North Carolina, Virginia border tolls sought for I-95

| 5/30/2006

Lawmakers in North Carolina and Virginia are taking steps toward going into the toll road business together.

About a month after officials in Virginia signed off on a bill authorizing a toll plaza to be placed on Interstate 95 at the border between Virginia and North Carolina, a Tar Heel State lawmaker has filed legislation that would do the same thing on his side of the state line. If enacted, it would need final approval from Congress.

If lawmakers in North Carolina and Congress sign off on charging drivers to cross the states’ common border south of Richmond, VA, cars would pay $5. A higher fee would be applied to large trucks, which make up about 30 percent of I-95 traffic.

The tolling compact could bring in nearly $65 million annually for each state, The Associated Press reported. It would require revenue to be spent on work for the nearly 50-year-old roadway.

North Carolina Department of Transportation officials estimate that I-95 through the state is in need of $4 billion in repairs.

Supporters say the disparity between revenue generated through fuel taxes and rising construction costs means that state leaders must consider alternative funding sources – including tolls.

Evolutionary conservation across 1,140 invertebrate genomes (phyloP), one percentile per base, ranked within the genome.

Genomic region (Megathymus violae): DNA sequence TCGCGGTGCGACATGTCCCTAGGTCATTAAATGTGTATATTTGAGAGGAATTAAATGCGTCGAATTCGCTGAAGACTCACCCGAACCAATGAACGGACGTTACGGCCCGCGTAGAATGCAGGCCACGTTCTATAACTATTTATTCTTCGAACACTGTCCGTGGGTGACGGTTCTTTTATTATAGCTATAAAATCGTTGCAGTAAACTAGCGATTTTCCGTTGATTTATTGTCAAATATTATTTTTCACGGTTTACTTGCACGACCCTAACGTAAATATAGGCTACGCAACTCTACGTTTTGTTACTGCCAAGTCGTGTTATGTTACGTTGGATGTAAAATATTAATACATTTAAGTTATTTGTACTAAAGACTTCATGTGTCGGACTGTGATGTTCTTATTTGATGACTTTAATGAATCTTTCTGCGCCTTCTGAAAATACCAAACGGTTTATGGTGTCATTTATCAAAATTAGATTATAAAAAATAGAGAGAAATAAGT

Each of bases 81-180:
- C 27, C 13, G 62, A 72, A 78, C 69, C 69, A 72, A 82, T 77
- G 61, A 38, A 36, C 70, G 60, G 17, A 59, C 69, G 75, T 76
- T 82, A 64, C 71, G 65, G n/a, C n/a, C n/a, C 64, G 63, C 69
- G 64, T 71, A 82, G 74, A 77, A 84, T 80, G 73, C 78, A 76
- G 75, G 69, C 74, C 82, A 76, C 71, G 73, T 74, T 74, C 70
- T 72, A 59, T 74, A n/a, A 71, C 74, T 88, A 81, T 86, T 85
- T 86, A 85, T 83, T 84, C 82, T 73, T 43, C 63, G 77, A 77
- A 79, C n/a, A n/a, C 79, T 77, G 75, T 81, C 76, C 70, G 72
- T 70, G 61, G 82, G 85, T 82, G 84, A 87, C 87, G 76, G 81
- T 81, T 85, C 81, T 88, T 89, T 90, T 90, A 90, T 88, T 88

“We proposed this to get the discussion started about the concept,” Sen. Clark Jenkins, D-Tarboro, told The AP.

Gov. Mike Easley quashed a tolling effort three years ago. A spokesman for the governor recently told The AP he still opposes tolling existing roads. But Jenkins said Easley may have a change of heart given the circumstances.

The border-toll bill – SB1578 – is in the Senate Transportation Committee.

The bill follows up a proposal by Sen. Larry Shaw, D-Fayetteville, to turn all of I-95 in the state into a toll road. Shaw has yet to introduce a bill.

“It’s the only option we’ve got,” Shaw, who chairs the Senate Transportation Committee, told NBC-17, a television station in Raleigh. “That’s why we say put (toll booths) at the border. We just want the traveling community that’s passing through to help pay for this road.”

Early this year, the NCDOT turned in an application to the Federal Highway Administration to preserve the state’s option of designating I-95 throughout the state as a pay-to-play route. If given federal approval, the General Assembly would be able to consider changing a state law that prohibits adding tolls to existing roads.

Opponents say the state should tap into some of a projected $1 billion surplus to replenish the state’s Highway Trust Fund for making upgrades. The fund is raided annually to cover budget shortfalls, NBC-17 reported.

Others say a toll is just a tax on drivers who already pay their dues at the fuel pump.

At a forum earlier this month, some elected officials and business people from communities along the 182-mile route told NCDOT officials that drivers would go out of their way to avoid tolls, according to The Fayetteville Observer. They said that would hurt businesses along the interstate, cut into anticipated toll revenues and lead to a large number of vehicles diverting to nearby secondary roads.